Recently, I made a pretty big mistake. I had a speaking gig with an influential audience where the potential for future work was high. In short, I was poised for greatness! It was the first time that I had ever given a remote presentation where I wasn’t in the same room as my audience. I was being beamed into
a boardroom in another country. They couldn’t see me, I couldn’t see them, but how hard could it be, right?
I messed up
Wrong. I knew it was bad when the first interaction activity I tried didn’t work because I couldn’t see my audience and there was that uncomfortable silence that makes your stomach flip over. Things didn’t get much better from that point. I had grossly underestimated how many visual cues I take from the audience when I speak and how much importance I place on the “vibe” of the room. I didn’t adjust my style correctly and that was a huge mistake.
Afterwards I felt terrible. You know that nagging anxiety when you have messed up and there is nothing you can do about it. I worried about what people would think and I was concerned for my reputation. After several days of replaying the experience in my mind over and over, I eventually talked myself around. Finally deciding that I just had to chalk this one up to experience and make sure I never made the same error again.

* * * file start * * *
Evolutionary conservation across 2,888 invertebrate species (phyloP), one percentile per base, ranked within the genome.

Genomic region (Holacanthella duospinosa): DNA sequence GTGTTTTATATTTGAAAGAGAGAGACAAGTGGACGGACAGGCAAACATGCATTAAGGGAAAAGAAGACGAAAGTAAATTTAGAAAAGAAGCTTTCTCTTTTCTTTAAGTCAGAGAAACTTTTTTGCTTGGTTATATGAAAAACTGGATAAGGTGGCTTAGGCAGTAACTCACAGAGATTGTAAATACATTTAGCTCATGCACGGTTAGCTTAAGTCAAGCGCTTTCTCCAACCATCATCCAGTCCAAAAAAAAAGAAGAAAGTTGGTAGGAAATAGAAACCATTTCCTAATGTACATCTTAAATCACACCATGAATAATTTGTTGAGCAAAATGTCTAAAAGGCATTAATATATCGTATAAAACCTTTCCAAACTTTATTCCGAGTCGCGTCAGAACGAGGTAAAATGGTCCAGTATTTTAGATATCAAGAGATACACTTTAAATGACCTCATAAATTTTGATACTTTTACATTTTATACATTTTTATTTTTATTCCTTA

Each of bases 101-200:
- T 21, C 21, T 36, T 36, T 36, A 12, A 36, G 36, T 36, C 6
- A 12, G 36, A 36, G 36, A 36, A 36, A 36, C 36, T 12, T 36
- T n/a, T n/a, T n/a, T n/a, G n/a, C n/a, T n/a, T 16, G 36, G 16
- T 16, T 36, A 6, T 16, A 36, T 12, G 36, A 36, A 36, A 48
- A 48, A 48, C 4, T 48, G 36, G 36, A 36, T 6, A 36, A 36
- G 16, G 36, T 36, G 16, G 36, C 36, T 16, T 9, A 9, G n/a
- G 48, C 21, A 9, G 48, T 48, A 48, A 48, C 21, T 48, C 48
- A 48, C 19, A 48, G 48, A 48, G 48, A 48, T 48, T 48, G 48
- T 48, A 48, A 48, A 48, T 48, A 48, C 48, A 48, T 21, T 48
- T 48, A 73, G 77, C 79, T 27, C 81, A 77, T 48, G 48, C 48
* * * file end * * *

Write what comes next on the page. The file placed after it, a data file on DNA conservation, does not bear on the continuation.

You are going to mess up too… sorry
The reason I share this story is two-fold. Firstly, I want you to remember that you are not going to hit it for six every single time, and that's OK. If you make it through this life without messing up every now again, you would be a dead set miracle.
Mistakes are our greatest teachers
Secondly, we are doing ourselves a disservice by trying to erase these incidents from our memory because we don’t want to feel the anxiety. Mistakes are our greatest teachers. We must take these times and wring every last drop of learning from them because that is how greatness is made. We learn more effectively from making mistakes than we ever do from doing things right. Don’t try and make these mistakes go away, turn them upside down, inside out and understand why things went awry and make your next attempt better.
Next time you totally mess up, welcome the anxiety like an old friend and ask it what it wants you to learn.